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Mounted Police secure the perimeter of a fence during an eviction process at a homeless encampment in Toronto on June 22, 2021.Chris Young/The Canadian Press

Drones still buzzed overhead early Wednesday at Trinity Bellwoods Park in downtown Toronto, where large temporary fences divided the park and police maintained a substantial presence a day after protests broke out while a homeless encampment was removed amid a massive show of force.

The raid, which was strongly criticized by advocates for the homeless, called attention to the growing issue of tent villages sprouting up in city parks across Canada during the pandemic as many experiencing homelessness preferred to stay outdoors rather than risk crowded shelters.

While Toronto’s mayor argued that it was more compassionate to get people out of their tents than to leave them living outdoors in the park and blamed tensions at the scene on supporters who arrived to protest the raid, critics said the park evictions were unnecessarily heavy-handed.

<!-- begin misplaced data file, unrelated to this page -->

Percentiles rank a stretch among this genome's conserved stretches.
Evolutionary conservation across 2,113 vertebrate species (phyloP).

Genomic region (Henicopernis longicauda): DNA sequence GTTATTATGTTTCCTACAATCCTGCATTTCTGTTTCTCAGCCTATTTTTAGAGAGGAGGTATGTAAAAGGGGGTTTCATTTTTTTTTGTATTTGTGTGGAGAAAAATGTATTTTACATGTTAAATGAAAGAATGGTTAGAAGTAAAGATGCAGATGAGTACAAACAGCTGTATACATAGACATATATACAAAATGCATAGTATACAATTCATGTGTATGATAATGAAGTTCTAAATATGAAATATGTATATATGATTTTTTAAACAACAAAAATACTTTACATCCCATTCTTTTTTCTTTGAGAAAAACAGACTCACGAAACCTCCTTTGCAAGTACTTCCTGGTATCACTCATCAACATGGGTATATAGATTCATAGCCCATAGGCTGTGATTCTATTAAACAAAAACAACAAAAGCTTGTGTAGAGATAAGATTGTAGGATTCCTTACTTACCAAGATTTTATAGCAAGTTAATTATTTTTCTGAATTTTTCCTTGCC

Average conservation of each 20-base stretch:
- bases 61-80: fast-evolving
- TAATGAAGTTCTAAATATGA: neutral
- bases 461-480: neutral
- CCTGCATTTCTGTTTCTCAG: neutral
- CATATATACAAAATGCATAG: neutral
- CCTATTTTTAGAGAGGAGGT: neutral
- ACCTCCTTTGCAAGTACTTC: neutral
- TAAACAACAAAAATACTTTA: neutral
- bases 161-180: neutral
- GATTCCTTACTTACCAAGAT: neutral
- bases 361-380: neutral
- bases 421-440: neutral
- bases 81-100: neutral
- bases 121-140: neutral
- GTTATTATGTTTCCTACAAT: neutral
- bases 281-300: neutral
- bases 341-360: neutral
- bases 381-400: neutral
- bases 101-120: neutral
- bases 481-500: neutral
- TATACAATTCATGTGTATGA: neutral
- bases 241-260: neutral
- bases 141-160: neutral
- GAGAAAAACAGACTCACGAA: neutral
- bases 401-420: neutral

City, police clear homeless encampments at Toronto’s Trinity Bellwoods Park

“What we witnessed in Trinity Bellwoods cannot be the approach going forward,” said local councillor Joe Cressy, chair of the city’s board of health.

“The excessive display of enforcement that we witnessed yesterday erodes trust … and that erosion of trust negatively impacts our ability to support people moving out of homelessness.”

Advocates for the homeless, meanwhile, said that other Toronto encampments are facing similar eviction notices, raising the prospect of renewed tensions in the coming weeks. According to police, two people at Tuesday’s encampment clearing were charged with weapons offences and one with assaulting an officer.